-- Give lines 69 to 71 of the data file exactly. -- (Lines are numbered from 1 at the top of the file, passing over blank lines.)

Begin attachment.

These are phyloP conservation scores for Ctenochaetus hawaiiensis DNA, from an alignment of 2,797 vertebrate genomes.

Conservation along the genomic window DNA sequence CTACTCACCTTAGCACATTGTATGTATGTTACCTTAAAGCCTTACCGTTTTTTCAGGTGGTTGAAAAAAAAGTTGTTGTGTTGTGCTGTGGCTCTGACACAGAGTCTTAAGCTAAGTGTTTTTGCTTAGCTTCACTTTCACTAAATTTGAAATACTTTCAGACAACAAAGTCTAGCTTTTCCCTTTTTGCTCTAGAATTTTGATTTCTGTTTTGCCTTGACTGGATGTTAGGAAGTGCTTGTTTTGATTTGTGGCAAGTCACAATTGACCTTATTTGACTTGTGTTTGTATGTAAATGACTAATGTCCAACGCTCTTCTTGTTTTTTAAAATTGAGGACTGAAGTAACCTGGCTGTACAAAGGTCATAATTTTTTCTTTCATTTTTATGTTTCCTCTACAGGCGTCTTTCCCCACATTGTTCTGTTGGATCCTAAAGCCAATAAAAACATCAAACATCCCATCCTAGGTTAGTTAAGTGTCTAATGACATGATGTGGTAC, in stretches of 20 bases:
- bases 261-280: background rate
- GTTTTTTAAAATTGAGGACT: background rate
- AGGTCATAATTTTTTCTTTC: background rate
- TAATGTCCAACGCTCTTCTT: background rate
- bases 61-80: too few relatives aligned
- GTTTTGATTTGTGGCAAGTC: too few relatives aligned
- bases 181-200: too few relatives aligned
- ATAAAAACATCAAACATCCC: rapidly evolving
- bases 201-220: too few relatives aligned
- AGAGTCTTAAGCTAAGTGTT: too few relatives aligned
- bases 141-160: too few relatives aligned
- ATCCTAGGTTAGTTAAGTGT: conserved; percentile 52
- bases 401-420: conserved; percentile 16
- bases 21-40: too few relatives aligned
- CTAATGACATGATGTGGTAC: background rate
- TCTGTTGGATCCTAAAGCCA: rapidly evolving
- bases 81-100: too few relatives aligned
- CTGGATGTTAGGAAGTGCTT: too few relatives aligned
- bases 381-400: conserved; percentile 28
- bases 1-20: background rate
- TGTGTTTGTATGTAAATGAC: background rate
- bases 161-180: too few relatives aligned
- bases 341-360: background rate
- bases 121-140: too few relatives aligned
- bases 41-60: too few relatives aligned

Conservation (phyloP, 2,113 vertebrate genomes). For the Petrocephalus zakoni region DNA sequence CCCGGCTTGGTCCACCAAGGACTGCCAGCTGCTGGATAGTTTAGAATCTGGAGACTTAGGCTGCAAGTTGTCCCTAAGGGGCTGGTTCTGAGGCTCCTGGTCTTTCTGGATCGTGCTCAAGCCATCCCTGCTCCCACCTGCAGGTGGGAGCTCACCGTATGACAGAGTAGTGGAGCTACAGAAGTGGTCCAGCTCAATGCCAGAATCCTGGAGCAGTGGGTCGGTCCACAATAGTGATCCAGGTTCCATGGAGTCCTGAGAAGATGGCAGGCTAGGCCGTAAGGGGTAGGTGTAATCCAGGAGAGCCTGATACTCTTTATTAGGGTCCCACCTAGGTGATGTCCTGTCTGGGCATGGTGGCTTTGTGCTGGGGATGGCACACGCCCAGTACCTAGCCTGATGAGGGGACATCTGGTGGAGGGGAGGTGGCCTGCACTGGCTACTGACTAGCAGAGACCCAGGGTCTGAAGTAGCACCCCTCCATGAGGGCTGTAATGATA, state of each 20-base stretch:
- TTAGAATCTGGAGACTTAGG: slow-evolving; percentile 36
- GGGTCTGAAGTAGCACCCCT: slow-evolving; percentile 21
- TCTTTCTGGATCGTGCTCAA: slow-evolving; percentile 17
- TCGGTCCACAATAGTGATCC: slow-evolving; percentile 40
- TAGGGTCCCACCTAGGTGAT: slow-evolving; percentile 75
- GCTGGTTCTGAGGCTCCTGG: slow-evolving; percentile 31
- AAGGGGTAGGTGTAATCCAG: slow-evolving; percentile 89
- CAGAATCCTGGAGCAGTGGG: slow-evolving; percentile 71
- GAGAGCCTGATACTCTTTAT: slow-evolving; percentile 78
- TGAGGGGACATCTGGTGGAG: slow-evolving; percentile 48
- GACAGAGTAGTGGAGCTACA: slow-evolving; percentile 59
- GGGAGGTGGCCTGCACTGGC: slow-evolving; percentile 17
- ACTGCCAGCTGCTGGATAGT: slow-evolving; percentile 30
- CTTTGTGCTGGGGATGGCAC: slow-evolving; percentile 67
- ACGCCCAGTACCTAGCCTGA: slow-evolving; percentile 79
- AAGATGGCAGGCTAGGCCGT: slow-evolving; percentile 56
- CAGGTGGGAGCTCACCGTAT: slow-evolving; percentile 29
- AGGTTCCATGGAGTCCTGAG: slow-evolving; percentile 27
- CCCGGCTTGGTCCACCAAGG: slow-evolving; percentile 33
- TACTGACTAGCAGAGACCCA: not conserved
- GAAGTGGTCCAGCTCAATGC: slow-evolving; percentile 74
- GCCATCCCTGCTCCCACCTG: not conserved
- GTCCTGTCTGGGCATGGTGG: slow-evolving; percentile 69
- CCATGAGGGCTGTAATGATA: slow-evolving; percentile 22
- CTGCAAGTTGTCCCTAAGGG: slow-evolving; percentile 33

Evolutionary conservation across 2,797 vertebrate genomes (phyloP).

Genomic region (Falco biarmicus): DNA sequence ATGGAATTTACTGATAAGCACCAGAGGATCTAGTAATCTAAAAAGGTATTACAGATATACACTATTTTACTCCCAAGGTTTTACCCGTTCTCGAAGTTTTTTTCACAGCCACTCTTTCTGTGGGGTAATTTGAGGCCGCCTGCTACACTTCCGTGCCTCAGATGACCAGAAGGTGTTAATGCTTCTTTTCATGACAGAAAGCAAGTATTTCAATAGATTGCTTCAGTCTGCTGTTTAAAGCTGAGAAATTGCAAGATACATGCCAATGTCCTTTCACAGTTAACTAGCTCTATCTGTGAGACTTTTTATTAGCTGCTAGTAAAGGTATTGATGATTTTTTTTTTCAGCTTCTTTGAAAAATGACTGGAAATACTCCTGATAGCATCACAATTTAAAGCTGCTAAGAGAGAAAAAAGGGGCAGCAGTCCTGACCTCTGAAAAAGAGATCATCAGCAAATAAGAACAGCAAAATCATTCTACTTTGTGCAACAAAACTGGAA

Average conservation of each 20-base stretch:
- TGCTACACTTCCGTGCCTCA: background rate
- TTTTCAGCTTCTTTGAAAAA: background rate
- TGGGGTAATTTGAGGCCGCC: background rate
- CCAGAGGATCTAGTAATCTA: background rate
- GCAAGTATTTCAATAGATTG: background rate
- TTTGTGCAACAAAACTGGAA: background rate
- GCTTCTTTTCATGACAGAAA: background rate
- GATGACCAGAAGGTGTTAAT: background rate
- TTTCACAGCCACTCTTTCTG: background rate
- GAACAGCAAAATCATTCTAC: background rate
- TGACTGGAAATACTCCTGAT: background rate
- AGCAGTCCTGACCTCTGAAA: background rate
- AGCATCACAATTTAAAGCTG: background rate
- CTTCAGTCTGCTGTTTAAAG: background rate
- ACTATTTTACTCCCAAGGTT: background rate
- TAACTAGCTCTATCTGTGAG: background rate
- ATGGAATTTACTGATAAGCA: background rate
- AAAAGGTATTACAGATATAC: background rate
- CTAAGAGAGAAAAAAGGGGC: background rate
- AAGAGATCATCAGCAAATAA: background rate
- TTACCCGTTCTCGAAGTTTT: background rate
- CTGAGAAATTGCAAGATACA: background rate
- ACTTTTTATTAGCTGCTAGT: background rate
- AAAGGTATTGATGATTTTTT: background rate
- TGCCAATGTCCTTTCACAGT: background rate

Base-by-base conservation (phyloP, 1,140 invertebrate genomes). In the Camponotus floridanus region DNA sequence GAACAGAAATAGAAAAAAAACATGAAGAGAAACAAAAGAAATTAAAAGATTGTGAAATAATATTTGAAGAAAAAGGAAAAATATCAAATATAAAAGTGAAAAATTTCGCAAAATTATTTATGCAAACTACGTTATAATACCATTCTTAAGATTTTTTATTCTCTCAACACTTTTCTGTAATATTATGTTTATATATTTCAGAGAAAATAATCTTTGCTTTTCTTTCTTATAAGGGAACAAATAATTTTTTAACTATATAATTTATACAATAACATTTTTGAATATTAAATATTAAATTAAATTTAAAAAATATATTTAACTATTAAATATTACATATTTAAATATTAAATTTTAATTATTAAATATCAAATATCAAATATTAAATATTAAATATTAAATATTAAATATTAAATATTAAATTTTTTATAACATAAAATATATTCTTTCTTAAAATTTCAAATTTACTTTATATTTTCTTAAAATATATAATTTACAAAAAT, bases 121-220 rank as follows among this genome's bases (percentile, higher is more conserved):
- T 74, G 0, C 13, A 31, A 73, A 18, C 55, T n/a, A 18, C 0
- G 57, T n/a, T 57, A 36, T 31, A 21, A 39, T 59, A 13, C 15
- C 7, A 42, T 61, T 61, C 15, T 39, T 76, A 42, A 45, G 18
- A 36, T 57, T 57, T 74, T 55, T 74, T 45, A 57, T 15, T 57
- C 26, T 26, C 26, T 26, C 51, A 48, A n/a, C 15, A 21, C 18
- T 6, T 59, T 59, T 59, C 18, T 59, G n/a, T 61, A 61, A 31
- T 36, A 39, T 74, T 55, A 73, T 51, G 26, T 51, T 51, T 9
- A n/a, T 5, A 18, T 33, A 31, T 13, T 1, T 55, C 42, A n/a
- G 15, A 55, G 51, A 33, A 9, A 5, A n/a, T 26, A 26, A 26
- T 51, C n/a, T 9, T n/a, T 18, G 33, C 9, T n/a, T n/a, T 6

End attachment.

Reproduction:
- AGCATCACAATTTAAAGCTG: background rate
- CTTCAGTCTGCTGTTTAAAG: background rate
- ACTATTTTACTCCCAAGGTT: background rate